ERIC Number: ED430755
Record Type: Non-Journal
Publication Date: 1999-Apr-19
Reference Count: N/A
Understanding Rural Student Achievement: Identifying Instructional and Organizational Differences between Rural and Nonrural Schools.
Lee, Jaekyung; McIntire, Walter G.
National math assessment data from 3,112 eighth-grade students in 123 schools were used to determine whether location (rural versus nonrural) affects student achievement when related student and school-level factors are taken into account. Findings indicate that rural schools outperformed nonrural schools in math achievement and that the competitive edge of rural schools arose from school effects beyond the influences of school composition and individual student characteristics. Rural schools tended to have a better organizational context (teacher training, safe/orderly climate, collective support) conducive to higher performance, but suffered from poor instructional conditions (in terms of classroom resources, advanced courses, and progressive instruction), which balanced out achievement gains. Rural schools should capitalize on existing organizational and contextual strengths and also focus more effort on improving curricular and instructional weaknesses. Given that many rural students are poor and attend schools whose instructional resources and course offerings are limited, the level of their academic performance relative to their nonrural counterparts is encouraging. This study shows that rural schools can provide a model of strength worth studying and emulating. Contains 20 references and hierarchical linear regression formulas. (Author/TD)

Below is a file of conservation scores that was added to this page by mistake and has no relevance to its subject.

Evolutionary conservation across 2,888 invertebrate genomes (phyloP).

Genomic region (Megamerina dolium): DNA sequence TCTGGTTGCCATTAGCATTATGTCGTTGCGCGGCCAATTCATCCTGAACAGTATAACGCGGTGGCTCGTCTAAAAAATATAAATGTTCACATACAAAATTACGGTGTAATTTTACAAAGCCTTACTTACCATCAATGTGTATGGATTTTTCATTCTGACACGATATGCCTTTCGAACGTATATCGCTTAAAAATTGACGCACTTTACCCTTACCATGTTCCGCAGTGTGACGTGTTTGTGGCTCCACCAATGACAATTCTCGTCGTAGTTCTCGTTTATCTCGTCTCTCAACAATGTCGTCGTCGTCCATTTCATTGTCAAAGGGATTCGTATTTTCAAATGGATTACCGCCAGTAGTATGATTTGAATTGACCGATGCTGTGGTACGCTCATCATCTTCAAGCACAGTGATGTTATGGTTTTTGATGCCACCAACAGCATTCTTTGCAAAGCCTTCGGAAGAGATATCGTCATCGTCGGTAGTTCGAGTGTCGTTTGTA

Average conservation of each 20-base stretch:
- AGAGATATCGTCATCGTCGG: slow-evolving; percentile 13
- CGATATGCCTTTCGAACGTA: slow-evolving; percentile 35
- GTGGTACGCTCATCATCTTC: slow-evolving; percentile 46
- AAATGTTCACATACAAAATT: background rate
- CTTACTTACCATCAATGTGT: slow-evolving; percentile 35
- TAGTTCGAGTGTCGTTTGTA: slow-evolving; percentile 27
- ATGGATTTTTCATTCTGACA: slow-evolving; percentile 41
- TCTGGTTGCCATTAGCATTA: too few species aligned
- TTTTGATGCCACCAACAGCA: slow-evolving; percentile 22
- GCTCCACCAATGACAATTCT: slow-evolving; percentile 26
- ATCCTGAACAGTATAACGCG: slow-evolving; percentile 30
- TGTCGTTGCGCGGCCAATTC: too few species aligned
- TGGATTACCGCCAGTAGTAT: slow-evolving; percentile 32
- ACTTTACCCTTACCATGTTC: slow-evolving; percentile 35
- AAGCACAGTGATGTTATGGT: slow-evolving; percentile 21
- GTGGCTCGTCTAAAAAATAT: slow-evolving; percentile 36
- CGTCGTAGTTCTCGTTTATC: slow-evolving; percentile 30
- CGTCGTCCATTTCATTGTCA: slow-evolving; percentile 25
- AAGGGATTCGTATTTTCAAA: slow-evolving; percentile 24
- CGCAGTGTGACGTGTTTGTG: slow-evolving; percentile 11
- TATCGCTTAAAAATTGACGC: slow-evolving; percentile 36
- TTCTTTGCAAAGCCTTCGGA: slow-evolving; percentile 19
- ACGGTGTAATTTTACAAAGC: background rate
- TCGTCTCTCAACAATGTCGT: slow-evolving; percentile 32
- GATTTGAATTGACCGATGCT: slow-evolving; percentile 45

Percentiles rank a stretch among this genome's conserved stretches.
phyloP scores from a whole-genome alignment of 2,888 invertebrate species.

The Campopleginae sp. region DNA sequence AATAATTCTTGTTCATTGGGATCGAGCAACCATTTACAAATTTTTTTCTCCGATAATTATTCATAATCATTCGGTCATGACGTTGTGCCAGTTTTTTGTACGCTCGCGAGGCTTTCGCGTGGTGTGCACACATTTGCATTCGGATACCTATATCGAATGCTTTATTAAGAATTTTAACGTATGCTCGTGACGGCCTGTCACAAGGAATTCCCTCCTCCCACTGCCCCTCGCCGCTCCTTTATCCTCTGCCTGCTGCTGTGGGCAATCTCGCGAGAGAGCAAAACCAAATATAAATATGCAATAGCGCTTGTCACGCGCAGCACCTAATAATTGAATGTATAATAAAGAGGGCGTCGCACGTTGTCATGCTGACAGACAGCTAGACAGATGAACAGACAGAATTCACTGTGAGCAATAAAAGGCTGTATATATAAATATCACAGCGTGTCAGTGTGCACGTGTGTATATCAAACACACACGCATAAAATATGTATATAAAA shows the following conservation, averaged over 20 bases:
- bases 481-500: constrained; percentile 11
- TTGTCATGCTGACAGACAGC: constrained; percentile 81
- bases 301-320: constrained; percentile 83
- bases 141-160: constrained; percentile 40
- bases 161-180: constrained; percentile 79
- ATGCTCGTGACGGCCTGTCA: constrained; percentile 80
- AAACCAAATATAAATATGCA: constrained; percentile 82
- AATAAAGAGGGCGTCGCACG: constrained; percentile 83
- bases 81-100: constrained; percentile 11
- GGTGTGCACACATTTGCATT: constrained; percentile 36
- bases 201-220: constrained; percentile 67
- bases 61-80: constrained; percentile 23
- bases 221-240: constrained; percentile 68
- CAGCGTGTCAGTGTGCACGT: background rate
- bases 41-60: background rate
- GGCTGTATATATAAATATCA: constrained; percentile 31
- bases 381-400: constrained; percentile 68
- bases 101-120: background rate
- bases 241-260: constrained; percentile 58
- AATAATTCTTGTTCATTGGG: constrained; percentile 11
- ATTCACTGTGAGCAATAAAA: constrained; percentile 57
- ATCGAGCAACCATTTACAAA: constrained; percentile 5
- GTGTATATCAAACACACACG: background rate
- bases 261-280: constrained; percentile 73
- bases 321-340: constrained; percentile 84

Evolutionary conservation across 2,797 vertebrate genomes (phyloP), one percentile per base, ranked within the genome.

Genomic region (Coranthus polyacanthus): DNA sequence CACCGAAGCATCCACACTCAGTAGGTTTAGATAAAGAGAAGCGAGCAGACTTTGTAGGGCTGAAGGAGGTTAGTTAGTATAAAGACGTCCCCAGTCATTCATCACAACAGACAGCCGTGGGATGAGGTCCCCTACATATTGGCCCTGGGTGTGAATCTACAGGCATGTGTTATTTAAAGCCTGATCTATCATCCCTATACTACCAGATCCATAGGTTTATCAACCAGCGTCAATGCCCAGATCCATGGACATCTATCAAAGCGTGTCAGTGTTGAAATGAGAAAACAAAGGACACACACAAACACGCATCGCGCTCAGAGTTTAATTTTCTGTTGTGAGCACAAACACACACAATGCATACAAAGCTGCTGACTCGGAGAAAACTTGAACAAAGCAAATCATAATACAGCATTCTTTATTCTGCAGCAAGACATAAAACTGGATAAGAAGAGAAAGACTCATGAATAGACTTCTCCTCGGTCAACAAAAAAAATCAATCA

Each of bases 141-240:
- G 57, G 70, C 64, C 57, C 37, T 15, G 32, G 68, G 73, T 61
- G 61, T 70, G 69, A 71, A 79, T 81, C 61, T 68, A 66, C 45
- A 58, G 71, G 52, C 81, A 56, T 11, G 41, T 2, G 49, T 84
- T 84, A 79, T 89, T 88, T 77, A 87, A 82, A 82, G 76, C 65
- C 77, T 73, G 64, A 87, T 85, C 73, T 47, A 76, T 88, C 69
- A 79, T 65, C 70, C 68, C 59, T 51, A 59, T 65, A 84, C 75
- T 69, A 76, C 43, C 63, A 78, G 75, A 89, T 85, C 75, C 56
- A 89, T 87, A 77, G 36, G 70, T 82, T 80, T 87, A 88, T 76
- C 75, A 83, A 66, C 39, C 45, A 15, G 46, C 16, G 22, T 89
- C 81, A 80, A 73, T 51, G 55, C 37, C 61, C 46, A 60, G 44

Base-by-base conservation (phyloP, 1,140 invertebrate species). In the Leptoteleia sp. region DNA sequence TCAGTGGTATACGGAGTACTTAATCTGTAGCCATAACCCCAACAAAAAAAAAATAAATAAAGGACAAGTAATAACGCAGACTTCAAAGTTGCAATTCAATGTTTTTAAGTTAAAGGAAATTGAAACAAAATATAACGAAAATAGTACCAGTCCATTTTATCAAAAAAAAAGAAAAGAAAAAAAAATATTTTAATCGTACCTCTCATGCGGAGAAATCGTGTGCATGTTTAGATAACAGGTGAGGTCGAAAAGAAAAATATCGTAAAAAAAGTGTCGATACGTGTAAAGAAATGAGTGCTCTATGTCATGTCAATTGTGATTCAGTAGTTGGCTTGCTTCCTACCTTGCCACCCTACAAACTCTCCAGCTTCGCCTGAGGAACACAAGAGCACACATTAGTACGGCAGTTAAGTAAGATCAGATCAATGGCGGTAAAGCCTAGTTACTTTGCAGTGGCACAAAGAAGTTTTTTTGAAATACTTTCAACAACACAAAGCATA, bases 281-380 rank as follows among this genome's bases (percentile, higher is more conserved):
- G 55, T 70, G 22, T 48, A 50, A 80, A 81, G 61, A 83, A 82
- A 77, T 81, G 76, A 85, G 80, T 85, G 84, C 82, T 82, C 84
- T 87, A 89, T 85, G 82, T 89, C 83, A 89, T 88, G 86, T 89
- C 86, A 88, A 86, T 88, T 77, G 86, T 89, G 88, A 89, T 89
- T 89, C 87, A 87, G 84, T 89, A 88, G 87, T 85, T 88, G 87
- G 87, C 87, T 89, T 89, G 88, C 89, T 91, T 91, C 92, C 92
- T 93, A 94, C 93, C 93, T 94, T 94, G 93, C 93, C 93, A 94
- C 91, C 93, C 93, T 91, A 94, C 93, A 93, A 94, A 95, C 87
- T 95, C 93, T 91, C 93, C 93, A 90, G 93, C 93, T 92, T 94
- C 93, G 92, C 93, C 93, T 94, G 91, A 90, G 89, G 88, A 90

Publication Type: Reports - Research; Speeches/Meeting Papers
Education Level: N/A
Sponsor: Department of Education, Washington, DC.
Authoring Institution: N/A
Identifiers - Assessments and Surveys: National Assessment of Educational Progress
IES Cited: ED498360